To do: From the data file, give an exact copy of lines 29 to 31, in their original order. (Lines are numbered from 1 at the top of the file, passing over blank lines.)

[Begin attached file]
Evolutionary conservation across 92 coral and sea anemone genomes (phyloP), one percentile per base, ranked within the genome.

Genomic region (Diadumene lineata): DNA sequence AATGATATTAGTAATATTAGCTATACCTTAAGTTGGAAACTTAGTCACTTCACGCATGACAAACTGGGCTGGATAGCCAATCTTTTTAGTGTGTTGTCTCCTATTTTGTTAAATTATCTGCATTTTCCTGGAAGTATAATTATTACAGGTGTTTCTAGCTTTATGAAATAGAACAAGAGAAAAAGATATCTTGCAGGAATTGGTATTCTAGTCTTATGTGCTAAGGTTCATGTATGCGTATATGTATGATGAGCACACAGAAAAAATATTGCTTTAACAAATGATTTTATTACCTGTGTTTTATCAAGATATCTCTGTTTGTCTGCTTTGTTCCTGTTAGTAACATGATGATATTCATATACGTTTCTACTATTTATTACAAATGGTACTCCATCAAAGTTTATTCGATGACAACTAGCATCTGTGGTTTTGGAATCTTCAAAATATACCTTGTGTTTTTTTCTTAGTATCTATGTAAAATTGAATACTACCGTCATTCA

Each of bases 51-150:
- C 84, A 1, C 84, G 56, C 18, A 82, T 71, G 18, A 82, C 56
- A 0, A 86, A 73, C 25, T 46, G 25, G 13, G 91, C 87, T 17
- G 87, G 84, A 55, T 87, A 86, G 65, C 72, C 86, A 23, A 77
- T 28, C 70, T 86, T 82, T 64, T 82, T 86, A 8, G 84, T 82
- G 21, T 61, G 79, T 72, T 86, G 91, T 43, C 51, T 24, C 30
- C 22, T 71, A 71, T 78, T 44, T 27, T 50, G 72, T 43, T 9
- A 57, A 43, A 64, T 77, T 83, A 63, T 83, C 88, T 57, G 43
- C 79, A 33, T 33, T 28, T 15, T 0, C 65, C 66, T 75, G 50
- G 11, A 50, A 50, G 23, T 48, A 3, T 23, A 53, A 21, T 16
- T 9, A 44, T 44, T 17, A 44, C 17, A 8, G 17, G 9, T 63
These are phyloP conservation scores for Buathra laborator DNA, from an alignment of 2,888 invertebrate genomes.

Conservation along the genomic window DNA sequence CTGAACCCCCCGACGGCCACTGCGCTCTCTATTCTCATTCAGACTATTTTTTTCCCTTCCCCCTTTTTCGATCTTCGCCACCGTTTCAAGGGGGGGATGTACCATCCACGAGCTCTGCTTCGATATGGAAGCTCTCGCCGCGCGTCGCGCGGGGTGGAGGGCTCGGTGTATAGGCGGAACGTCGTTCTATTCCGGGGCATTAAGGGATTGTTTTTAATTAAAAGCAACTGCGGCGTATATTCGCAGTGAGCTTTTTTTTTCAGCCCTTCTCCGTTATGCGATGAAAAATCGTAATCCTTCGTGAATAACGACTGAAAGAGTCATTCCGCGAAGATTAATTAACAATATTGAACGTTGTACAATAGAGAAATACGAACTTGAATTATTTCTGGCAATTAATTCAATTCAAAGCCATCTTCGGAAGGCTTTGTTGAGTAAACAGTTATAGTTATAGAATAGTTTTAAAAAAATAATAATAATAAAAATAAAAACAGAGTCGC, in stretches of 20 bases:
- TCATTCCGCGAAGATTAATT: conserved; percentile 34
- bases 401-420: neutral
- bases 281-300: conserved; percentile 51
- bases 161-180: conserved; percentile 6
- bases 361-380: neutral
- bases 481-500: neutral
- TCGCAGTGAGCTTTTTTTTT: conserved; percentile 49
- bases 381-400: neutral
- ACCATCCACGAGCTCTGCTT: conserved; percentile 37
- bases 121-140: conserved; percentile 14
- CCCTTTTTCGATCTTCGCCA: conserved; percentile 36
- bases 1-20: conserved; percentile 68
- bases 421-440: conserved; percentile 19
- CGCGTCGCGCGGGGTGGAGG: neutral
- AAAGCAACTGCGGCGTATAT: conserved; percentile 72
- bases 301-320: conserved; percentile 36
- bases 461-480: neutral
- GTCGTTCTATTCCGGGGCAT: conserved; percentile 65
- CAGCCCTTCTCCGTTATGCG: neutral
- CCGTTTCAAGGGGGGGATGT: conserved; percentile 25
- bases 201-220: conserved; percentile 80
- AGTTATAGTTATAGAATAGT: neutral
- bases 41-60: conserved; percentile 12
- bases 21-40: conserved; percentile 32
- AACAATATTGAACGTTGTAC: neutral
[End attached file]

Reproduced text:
- CGCGTCGCGCGGGGTGGAGG: neutral
- AAAGCAACTGCGGCGTATAT: conserved; percentile 72
- bases 301-320: conserved; percentile 36